Want to Work Remotely? Here are 4 Traits You’ll Need

Want to Work Remotely? Here are 4 Traits You’ll Need

Does the idea of waking up and having a morning routine on your own terms (sans commute) appeal to you? Do you want to work remotely? What if you could work from anywhere?

When my dad programmed from home via modem back in the early 80s, he was an anomaly even among tech workers. Thankfully today you don’t need to be a software engineer—although those telecommuting roles exist now, too.

And if you’ve never worked remotely before, don’t worry, you’re not alone. In a recent Gallup poll, only nine percent of U.S. professionals telecommute a minimum of 10 days per month. Excluding those with location-specific and outdoor jobs (park rangers, construction workers, etc.), the rest of us have had to embrace work in the traditional sense: from either our own offices or those of a client.

Times are changing, however; half of the U.S. workforce currently includes roles that are compatible with remote work. There are many opportunities for you to work remotely and join the movement.

In order to land—and thrive—in a fully remote position, you’ll need to possess specific qualities that employers are actively seeking in these roles.

Here are four key traits of those who are cut out to work remotely:

1. They’re tenacious.

Remote workers don’t give up when technology fails, schedules misalign, or when other problems arise. They proactively seek out information, clarify misunderstandings, and are persistent in their efforts to get the job done.

They own and organize all aspects of their role, possessing the resilience necessary to handle occasional loneliness and mitigate potentially great distances and differences with their coworkers.

2. They’re trustworthy.

To succeed in a full- or part-time telecommuting role, professionals need to be honest, transparent, and forthright about their capabilities and limitations. Exhibiting a commitment to quality work is accomplished through delivering quality work.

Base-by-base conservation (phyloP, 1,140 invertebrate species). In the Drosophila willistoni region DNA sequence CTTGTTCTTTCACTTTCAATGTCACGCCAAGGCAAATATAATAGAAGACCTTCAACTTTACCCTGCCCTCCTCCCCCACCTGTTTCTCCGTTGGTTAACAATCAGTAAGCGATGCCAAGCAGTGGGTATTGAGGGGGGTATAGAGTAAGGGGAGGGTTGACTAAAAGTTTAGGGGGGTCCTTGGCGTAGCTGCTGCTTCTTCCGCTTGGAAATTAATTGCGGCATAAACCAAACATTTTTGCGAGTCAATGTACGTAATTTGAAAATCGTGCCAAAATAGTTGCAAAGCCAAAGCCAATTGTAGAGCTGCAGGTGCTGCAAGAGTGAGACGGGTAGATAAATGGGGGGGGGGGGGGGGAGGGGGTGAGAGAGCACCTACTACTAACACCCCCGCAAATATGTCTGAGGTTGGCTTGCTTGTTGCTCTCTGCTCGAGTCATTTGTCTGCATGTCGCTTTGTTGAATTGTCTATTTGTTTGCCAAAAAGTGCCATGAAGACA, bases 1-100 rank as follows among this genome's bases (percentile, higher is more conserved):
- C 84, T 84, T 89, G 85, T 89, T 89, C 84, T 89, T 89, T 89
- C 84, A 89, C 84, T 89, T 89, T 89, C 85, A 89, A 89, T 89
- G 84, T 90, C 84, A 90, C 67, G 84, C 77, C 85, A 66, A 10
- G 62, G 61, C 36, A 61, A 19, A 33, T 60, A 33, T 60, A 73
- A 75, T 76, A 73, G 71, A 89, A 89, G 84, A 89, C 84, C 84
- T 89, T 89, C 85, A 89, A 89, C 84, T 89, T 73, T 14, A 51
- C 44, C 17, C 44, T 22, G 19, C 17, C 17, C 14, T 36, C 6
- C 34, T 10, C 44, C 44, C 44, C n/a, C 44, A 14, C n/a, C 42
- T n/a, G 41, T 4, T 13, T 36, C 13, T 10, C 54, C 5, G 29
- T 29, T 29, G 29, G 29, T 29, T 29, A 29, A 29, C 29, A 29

Being reliable means that remote workers are expected to attend meetings and meet deadlines. They’re also accessible: their bosses, teammates, and colleagues know exactly when and how they can be reached.

3. They’re empathetic.

Some career experts argue that EQ trumps IQ. And while those who consider themselves to be more introverted may prefer a remote role, make no mistake—interpersonal communication and understanding is paramount despite the lack of face-to-face interaction.

Listening, valuing others’ perspectives, and having the capacity to place oneself in another’s position are of incredibly high value in industries that compete on customer experience.

4. They’re adaptable.

If an office isn’t confined to four walls, then why should anyone be rigid regarding outdated policies or upholding the status quo?

Remote workers recognize that this working style is the result of major changes in technology, industry, and the workforce at large. Employers know that adaptable skills and a versatile mindset often make for a competitive advantage. Those who are able to adjust to new conditions are poised to succeed.

There is no single credential (as of this writing) that certifies an ability to work remotely and succeed in a remote role—and many hiring managers still cite past experience in this area as an indicator of future success. Yet you can improve your chances to land your desired role. By honing the four traits mentioned above, you’ll be well on your way to becoming a sought-after candidate despite the competition.

By Kristi DePaul | Categories: Build a Remote Team

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